On Monday, Samantha Bee will become the only woman in late-night when her new show, Full Frontal, debuts on TBS.
All over America right now Bee—familiar to us all after 12 years wielding her self-described lady balls on The Daily Show—is plastered on billboards, the sides of buses, and on subways. Her finger is pointing at us, as if ready to reprimand, directly under what has become Full Frontal’s pre-premiere tagline.
“Watch or you’re sexist.”
Perfectly pitched to address an industry-wide controversy about the lack of female late-night hosts while cannily capturing Bee’s, well, full-frontal sense of humor, the tagline is obviously a joke. But also, it kind of isn’t. Is it?
“I don’t think you’re a sexist if you don’t watch,” Bee says with a laugh, sitting in front of the snazzy new New York set for Full Frontal, her name—a woman’s name—in lights behind her. “I think you’re a fool if you don’t watch.”
Of course, the inferences people were going to draw about that whole women-in-late-night conversation were intentional. This is the same person who sold herself in the first trailer for her new show by proclaiming, “I am female as f**k.”
“We did try to face it head on,” she says. “You can’t avoid it. I think it’s a valid point to make. I don’t at all shy away from the question of being a woman in this space. It’s kind of out there. I did think we needed to address it in our tagline and we really did.”
Aside from proudly asserting your lack of sexism by watching, Bee is eager to offer a slew of other reasons to watch Full Frontal. With less than a week before her weekly series premiere, and with a handful of test shows under her belt, she’s ready to share some hints of what exactly Full Frontal will be.
After sampling some segments she already has in the can, we can say that Full Frontal will be very funny. And it will be very Samantha Bee.
It was last May that Bee left The Daily Show after 12 years, many of those spent working alongside her husband, Jason Jones. Her time at The Daily Show, the longest tenure of any of the show’s correspondents, is characterized by the greatest hits of her field segments, news packages shot outside the studio featuring interviews with real, everyday people.
There was her interview with Long Islanders who wanted to secede. Her reporting at the Occupy Wall Street protests. And, most famously, a trip to the GOP Convention soon after Bristol Palin’s pregnancy was announced, where she tried (and failed) to get conservatives to use the word “choice.”
Bee’s ambition is to have at least one field segment in each episode of Full Frontal. It makes sense; that’s where she excelled on Comedy Central. What, then, will separate her new series from her time at The Daily Show? “I think about that a lot actually,” she says.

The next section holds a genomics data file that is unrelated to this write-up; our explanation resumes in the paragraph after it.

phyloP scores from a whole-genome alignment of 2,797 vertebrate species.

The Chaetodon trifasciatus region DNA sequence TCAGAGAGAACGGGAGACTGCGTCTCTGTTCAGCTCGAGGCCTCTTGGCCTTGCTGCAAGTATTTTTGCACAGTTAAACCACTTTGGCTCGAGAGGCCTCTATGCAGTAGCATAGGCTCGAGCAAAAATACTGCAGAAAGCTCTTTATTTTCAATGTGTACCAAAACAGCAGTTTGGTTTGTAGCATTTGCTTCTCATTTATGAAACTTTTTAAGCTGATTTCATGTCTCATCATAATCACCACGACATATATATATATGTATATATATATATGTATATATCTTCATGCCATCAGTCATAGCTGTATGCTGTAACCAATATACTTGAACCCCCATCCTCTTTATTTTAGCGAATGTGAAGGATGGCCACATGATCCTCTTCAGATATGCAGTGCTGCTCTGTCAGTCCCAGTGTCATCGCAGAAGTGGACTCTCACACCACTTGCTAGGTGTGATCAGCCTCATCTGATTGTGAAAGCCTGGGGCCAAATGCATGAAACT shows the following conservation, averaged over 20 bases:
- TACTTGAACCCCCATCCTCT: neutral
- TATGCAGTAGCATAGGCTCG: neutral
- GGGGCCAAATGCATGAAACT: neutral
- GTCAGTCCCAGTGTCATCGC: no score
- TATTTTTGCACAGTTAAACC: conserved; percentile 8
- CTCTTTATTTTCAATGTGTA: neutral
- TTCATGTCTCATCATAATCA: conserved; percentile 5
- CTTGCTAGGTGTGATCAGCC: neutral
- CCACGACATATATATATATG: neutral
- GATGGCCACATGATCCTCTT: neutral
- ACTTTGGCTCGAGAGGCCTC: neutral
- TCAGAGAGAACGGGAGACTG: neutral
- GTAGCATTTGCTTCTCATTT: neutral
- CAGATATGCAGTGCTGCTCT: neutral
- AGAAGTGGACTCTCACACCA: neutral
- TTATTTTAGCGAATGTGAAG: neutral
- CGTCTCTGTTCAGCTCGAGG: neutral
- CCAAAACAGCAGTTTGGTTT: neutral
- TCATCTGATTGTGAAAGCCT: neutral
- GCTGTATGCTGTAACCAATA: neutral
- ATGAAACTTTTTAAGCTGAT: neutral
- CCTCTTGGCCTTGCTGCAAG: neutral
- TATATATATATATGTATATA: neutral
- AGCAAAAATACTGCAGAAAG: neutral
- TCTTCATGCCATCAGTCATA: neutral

“I’m certainly exploring my own interests in a way that I was never really prevented from exploring [on The Daily Show], but it was filtered through someone else’s point of view,” she says, before a pause. “I’m steeped in, you know, my woman-ness, quite frankly.”
In one pre-taped Full Frontal clip, Bee is touring the show’s offices. She disappears into her dressing room to get camera ready, then emerges and says, “Finally, I’m ready for late night!” She is dressed as a man.
Another bit has her eviscerating Kansas Senator Mitch Holmes for drafting a dress code solely for women. Systematically and logically ripping Holmes a new one, you see the influence of her mentor, Jon Stewart. But there’s a difference to her perspective. She’s not Jon Stewart. She’s Samantha Bee.
When it was announced that Bee would be fronting, um, Full Frontal, the enthusiasm over the inclusion of a female perspective in late night was palpable, especially after Chelsea Handler had left her run on E!. (Handler will debut a talk show on Netflix later in 2016.)
But when Vanity Fair published a feature last year proclaiming late-night TV to be better than ever, leaving Bee and Handler out of an accompanying portrait featuring 10 male late-night hosts, the outrage was palpable.
At a time when the lack of a woman on late-night television seems more like an embarrassing and almost willful indecency than it does any sort of Hollywood coincidence—institutional sexism at its most glaring—it was especially affronting for Bee and Handler to be excluded from the photo shoot.
Perhaps hinting at the kind of comedic confrontation we should expect from Full Frontal, Bee responded to the outrage in kind, by tweeting a Photoshopped image of her joining the boys’ club…as a centaur with lasers shooting out of her eyes. “BETTER,” she captioned the photo.